Home is a funny thing, isn’t it? Some people have a very clear, very happy definition of home. Home is family. Home is comfort. Home is that place that you can always return to. For others, home is not a place but a person. Wherever he or she is, as long as you are together, you are home. Some people can only dream of any kind of “home,” and for some others, “home” is what their nightmares are made of. Home is something that can stir anything from the darkest to the warmest memories. Sometimes I wonder how a single word, a single idea, can have so many different connotations and can evoke so many varying feelings. But then again, I wonder a lot. About a lot of different things. I spend a lot of time in my own head. Wandering into its depths. Exploring the dusty corners and dark alley ways of my soul. Sometimes I even dare to leave the flashlight behind. I guess in some sense, you could say that my mind is my home. My soul is my home.
“Excuse me.” I am suddenly thrust back into reality when a woman’s husky voice reaches my ears. I scoot to the side of the aisle I am currently occupying. I look up and smile, receiving no such reply. I sigh to myself as I watch the stranger in the green peacoat shuffle impatiently through the store. I feel a slight weight in my hands and glance down to remember once again that idea of home. That strange, strange word. A version of which sat in my very hands. The word, carved from wood and painted a distressed blue, had caught my eye as it sat on a shelf occupied with many other decor items marked with the bright red sticker: “SALE.” Ha. Home is on the clearance rack. I noticed a small chunk missing out of the upper left corner of the “H” and a crack wrinkled across the “O.” Kind of fitting, I thought. My home is also broken. I wonder if anyone would even pay the sale price for a home like mine.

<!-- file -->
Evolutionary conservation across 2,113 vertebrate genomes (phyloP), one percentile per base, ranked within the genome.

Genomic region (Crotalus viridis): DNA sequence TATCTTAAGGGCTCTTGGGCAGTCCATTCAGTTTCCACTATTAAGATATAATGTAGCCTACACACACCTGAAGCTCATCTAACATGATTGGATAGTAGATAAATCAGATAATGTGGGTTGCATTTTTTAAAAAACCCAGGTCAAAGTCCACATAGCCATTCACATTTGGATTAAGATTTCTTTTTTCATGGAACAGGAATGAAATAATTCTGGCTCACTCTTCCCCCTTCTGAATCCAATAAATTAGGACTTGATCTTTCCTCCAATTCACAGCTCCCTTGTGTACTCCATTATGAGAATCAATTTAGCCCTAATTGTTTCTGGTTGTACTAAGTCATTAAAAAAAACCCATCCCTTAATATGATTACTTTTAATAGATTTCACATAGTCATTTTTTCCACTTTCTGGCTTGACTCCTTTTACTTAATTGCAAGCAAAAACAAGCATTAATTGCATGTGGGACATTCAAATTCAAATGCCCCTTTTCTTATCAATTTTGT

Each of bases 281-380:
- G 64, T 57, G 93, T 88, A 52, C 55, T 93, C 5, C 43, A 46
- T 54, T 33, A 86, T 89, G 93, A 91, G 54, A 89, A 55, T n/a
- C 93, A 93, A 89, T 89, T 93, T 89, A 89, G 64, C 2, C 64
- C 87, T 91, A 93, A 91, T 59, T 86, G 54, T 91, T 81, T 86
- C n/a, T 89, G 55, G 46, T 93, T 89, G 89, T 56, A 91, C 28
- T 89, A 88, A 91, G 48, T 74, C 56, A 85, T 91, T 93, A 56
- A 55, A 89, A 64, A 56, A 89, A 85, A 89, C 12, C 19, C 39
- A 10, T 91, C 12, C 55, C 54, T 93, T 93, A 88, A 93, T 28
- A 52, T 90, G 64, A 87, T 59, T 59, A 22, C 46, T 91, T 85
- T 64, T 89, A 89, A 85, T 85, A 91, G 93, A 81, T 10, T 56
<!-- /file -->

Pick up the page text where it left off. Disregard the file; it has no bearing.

I put “home” back on the shelf. As I begin to walk away, I suddenly feel home tugging me back. Is this what is feels like to be forever drawn to the place where you grew up and where your family resides? Huh. This is new. I decide to give home a chance. I grab the broken, cracked word and make my way towards the checkout counter. This word may have a few pieces missing, but everyone deserves a home. Even home itself. Clever, I think to myself. I smile. The clerk thinks I’m smiling at her, so I pretend that I am. “Hi there. How are you doing today?”
“Fine, thank you. Is this going to be everything for you today?”
I hand over the cash, refuse a receipt, smile again. “Thank you. Have a good day!”
I don’t even receive so much as a grunt of agreement. What is it with people today? Maybe they, too, have a broken home. Maybe they could use a wooden reminder that home comes in many shapes, sizes, colors, and textures. An ad idea flashes through my mind: “Don’t be sad, buy a new home on clearance today!”
The cold wind hits my face as I step out onto the street. March 17th. Where’s the sunshine? New York could use a little sunshine today. So could I. I make my way to my current home with my new home waiting patiently in a paper bag. This “home” thing could get awfully confusing. Good thing no one else can hear my thoughts.